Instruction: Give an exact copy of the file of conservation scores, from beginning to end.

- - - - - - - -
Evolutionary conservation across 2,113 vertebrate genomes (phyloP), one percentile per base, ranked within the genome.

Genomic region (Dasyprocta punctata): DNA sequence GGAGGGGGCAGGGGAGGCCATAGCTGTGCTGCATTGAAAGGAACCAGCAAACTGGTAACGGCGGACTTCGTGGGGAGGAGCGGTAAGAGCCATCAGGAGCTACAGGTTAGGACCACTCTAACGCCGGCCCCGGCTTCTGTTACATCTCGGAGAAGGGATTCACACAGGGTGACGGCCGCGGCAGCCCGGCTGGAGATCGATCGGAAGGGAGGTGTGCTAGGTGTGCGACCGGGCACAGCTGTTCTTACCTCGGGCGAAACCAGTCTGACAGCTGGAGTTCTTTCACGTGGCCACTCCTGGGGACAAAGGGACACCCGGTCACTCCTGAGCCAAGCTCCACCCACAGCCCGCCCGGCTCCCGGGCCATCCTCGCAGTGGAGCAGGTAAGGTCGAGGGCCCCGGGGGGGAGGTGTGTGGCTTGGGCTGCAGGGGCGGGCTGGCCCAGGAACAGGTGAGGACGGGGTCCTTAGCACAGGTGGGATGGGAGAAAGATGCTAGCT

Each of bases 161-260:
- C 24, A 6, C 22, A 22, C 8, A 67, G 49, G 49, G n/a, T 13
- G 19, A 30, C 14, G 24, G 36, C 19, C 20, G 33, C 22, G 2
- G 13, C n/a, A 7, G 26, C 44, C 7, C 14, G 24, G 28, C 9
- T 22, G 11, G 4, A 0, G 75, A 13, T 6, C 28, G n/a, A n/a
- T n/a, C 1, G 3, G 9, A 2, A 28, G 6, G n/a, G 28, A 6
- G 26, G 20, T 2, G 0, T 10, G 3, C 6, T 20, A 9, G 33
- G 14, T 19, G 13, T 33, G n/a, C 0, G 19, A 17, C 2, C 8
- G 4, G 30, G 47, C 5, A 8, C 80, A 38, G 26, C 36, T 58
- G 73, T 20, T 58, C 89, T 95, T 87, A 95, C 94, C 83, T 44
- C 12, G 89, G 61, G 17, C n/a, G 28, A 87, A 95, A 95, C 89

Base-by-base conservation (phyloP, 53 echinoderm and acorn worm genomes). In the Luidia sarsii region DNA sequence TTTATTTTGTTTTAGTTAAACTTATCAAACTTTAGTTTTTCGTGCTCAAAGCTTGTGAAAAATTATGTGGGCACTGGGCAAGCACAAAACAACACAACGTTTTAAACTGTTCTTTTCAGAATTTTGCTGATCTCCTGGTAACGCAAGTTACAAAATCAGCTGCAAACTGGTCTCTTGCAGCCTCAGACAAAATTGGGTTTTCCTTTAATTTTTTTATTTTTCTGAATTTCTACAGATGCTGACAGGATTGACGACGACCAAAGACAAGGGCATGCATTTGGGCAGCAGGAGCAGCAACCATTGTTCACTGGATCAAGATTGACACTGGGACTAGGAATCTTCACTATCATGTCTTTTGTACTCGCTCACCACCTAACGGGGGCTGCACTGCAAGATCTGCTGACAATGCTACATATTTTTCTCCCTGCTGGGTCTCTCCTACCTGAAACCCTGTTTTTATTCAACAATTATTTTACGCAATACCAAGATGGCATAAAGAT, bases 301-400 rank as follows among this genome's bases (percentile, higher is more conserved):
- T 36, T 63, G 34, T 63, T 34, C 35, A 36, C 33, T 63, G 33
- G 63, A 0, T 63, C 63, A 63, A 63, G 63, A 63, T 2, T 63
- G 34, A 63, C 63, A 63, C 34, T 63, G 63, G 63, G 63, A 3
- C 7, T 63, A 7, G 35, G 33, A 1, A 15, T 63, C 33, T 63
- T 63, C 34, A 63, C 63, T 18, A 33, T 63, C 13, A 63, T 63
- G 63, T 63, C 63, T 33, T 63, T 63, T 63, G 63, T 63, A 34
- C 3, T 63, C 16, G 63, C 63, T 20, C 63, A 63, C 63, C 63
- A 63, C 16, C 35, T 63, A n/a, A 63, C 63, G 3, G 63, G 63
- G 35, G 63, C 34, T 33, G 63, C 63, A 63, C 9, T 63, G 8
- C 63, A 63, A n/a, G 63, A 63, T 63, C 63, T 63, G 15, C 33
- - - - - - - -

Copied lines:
Evolutionary conservation across 2,113 vertebrate genomes (phyloP), one percentile per base, ranked within the genome.

Genomic region (Dasyprocta punctata): DNA sequence GGAGGGGGCAGGGGAGGCCATAGCTGTGCTGCATTGAAAGGAACCAGCAAACTGGTAACGGCGGACTTCGTGGGGAGGAGCGGTAAGAGCCATCAGGAGCTACAGGTTAGGACCACTCTAACGCCGGCCCCGGCTTCTGTTACATCTCGGAGAAGGGATTCACACAGGGTGACGGCCGCGGCAGCCCGGCTGGAGATCGATCGGAAGGGAGGTGTGCTAGGTGTGCGACCGGGCACAGCTGTTCTTACCTCGGGCGAAACCAGTCTGACAGCTGGAGTTCTTTCACGTGGCCACTCCTGGGGACAAAGGGACACCCGGTCACTCCTGAGCCAAGCTCCACCCACAGCCCGCCCGGCTCCCGGGCCATCCTCGCAGTGGAGCAGGTAAGGTCGAGGGCCCCGGGGGGGAGGTGTGTGGCTTGGGCTGCAGGGGCGGGCTGGCCCAGGAACAGGTGAGGACGGGGTCCTTAGCACAGGTGGGATGGGAGAAAGATGCTAGCT

Each of bases 161-260:
- C 24, A 6, C 22, A 22, C 8, A 67, G 49, G 49, G n/a, T 13
- G 19, A 30, C 14, G 24, G 36, C 19, C 20, G 33, C 22, G 2
- G 13, C n/a, A 7, G 26, C 44, C 7, C 14, G 24, G 28, C 9
- T 22, G 11, G 4, A 0, G 75, A 13, T 6, C 28, G n/a, A n/a
- T n/a, C 1, G 3, G 9, A 2, A 28, G 6, G n/a, G 28, A 6
- G 26, G 20, T 2, G 0, T 10, G 3, C 6, T 20, A 9, G 33
- G 14, T 19, G 13, T 33, G n/a, C 0, G 19, A 17, C 2, C 8
- G 4, G 30, G 47, C 5, A 8, C 80, A 38, G 26, C 36, T 58
- G 73, T 20, T 58, C 89, T 95, T 87, A 95, C 94, C 83, T 44
- C 12, G 89, G 61, G 17, C n/a, G 28, A 87, A 95, A 95, C 89

Base-by-base conservation (phyloP, 53 echinoderm and acorn worm genomes). In the Luidia sarsii region DNA sequence TTTATTTTGTTTTAGTTAAACTTATCAAACTTTAGTTTTTCGTGCTCAAAGCTTGTGAAAAATTATGTGGGCACTGGGCAAGCACAAAACAACACAACGTTTTAAACTGTTCTTTTCAGAATTTTGCTGATCTCCTGGTAACGCAAGTTACAAAATCAGCTGCAAACTGGTCTCTTGCAGCCTCAGACAAAATTGGGTTTTCCTTTAATTTTTTTATTTTTCTGAATTTCTACAGATGCTGACAGGATTGACGACGACCAAAGACAAGGGCATGCATTTGGGCAGCAGGAGCAGCAACCATTGTTCACTGGATCAAGATTGACACTGGGACTAGGAATCTTCACTATCATGTCTTTTGTACTCGCTCACCACCTAACGGGGGCTGCACTGCAAGATCTGCTGACAATGCTACATATTTTTCTCCCTGCTGGGTCTCTCCTACCTGAAACCCTGTTTTTATTCAACAATTATTTTACGCAATACCAAGATGGCATAAAGAT, bases 301-400 rank as follows among this genome's bases (percentile, higher is more conserved):
- T 36, T 63, G 34, T 63, T 34, C 35, A 36, C 33, T 63, G 33
- G 63, A 0, T 63, C 63, A 63, A 63, G 63, A 63, T 2, T 63
- G 34, A 63, C 63, A 63, C 34, T 63, G 63, G 63, G 63, A 3
- C 7, T 63, A 7, G 35, G 33, A 1, A 15, T 63, C 33, T 63
- T 63, C 34, A 63, C 63, T 18, A 33, T 63, C 13, A 63, T 63
- G 63, T 63, C 63, T 33, T 63, T 63, T 63, G 63, T 63, A 34
- C 3, T 63, C 16, G 63, C 63, T 20, C 63, A 63, C 63, C 63
- A 63, C 16, C 35, T 63, A n/a, A 63, C 63, G 3, G 63, G 63
- G 35, G 63, C 34, T 33, G 63, C 63, A 63, C 9, T 63, G 8
- C 63, A 63, A n/a, G 63, A 63, T 63, C 63, T 63, G 15, C 33